Ankle Sprains

Ankle sprains are one of the most frequent presenting problems that we see in kids and adolescents.  The important thing is to recognize when you should take your child to be evaluated if they experience an ankle injury and also understand how to treat and rehab the injury at home.

First, like I’ve said before …. young kids don’t sprain stuff.  What does that mean?  It means that their bones are the weakest link since their growth plates are still open, and that the growth plates get injured with a joint injury, not the ligaments.  You can “sprain” a ligament, not a bone.  Once a child’s growth plate closes, they are more apt to truly sprain a joint.  Ligaments get “sprained,” and muscles get “strained.”

Ok, so your kid twists his ankle at soccer practice.  Should you run to the ER?  If the foot or ankle appears deformed or pale, yes.  That means there likely is a serious fracture.  If your child has immediate swelling in his ankle and can’t bear weight, it is also important to be seen.  However, call your pediatrician first if it is after-hours and they can determine if it is ok to treat the injury at home overnight and be seen the next day.

Bottom line is that most ankle injuries in kids warrant an x-ray – especially if they are young enough where there growth plates in the ankle are still open (prior to puberty).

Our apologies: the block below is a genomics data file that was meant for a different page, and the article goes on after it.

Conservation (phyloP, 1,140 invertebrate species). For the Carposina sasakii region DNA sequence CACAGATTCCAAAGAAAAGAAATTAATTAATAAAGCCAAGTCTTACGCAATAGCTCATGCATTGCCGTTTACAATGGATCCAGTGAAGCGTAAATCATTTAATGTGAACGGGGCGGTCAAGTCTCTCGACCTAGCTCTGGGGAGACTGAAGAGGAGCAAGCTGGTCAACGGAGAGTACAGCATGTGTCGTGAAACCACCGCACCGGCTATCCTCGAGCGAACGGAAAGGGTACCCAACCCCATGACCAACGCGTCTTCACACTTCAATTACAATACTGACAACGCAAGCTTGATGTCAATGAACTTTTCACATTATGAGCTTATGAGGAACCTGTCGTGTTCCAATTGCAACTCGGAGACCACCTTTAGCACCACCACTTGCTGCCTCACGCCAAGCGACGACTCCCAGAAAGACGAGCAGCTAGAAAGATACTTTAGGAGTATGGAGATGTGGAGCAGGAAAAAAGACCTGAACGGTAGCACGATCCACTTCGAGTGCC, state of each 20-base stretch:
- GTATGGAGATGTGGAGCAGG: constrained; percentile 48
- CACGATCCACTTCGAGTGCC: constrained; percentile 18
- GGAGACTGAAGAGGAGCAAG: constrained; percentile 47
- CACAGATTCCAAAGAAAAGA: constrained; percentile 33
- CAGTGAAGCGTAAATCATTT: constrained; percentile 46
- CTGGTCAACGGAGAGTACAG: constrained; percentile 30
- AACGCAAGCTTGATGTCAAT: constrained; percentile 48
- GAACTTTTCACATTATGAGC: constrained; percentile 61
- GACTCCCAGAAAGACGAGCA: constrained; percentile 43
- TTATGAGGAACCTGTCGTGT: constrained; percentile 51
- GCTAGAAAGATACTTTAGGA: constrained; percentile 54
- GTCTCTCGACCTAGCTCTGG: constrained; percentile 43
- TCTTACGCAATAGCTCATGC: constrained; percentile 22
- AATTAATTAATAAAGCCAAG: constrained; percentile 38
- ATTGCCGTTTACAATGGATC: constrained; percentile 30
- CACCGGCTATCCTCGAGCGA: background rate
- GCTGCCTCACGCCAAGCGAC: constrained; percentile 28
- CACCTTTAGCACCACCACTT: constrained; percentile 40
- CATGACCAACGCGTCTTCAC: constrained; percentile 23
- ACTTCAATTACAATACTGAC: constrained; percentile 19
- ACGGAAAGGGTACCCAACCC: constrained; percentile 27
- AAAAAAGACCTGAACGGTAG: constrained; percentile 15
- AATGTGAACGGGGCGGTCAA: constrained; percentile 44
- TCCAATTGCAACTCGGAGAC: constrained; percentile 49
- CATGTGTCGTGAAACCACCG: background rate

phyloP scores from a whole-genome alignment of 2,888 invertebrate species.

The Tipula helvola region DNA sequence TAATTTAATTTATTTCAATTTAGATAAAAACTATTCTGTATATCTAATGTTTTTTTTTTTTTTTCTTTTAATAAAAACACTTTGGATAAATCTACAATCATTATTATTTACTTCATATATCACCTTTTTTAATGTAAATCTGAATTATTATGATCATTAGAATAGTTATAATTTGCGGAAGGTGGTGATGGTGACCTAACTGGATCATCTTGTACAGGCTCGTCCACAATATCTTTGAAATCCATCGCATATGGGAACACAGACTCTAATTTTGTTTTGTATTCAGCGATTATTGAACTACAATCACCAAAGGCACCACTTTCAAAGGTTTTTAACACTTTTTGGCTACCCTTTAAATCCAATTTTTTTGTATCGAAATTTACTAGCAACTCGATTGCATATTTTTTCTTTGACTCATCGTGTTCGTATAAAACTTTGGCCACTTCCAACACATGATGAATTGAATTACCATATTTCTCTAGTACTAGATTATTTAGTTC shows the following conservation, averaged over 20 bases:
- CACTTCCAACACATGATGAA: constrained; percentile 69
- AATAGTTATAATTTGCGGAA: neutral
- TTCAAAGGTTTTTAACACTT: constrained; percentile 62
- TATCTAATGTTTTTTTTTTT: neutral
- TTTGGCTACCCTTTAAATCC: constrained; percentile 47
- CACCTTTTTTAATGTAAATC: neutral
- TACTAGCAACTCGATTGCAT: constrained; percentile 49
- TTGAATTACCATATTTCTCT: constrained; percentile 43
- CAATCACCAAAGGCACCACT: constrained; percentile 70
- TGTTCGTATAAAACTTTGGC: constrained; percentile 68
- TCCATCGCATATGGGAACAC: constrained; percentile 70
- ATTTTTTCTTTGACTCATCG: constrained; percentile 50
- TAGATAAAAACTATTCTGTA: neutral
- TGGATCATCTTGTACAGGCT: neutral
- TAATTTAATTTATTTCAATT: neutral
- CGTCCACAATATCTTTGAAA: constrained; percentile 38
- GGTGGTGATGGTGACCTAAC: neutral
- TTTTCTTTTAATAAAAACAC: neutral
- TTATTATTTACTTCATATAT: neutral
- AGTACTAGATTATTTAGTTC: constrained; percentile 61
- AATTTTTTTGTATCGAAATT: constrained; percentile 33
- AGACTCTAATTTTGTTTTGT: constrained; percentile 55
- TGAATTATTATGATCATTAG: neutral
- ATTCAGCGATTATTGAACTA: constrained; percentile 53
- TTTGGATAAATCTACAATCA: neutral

If your child is diagnosed with a true ankle sprain (again, this is likely in adolescence), then there are several things you can do at home to speed along recovery.  You may have heard of RICE therapy.  This stands for rest, ice, compression (with a brace or ace bandage), and elevation.  This also works for ankle sprains.  Swelling in ankle sprains can be very impressive, and RICE therapy helps swelling go away faster (anti-inflammatories like ibuprofen can also help).  If your child cannot bear weight because of pain, they may need crutches for a couple days.

Kids are generally pretty good at letting pain guide them in terms of being able to bear weight on their ankle if they experience a sprain.  Once they are able to bear weight (when pain has improved), it is ok to progressively start to walk normally again.  If you rest the ankle too long with non-weightbearing that can lead to stiffness and more pain.

Rehab is key to getting through an ankle sprain.  Rehab means moving the ankle, getting the strength back, and also getting back your balance.  This handout shows some great things you can do at home.  Remember, flexibility, strength, and balance are all part of rehab.  Sometimes ankle sprains are severe enough that it working with a physical therapist is required (you can be referred by your pediatrician or sports medicine doctor).

Experiencing an ankle sprain is the biggest risk factor for having another one in the future.  A brace called an ASO (a lace-up ankle brace) is very helpful at preventing ankle sprains.  It is important to wear the brace during any cutting/pivoting sports.  Once you “stretch” the ligaments during an ankle sprain they never “tighten” back up – that’s why wearing a brace is very important!  You can get a lace-up brace from your pediatrician or sports medicine doctor.

Rachel Brewer, MD

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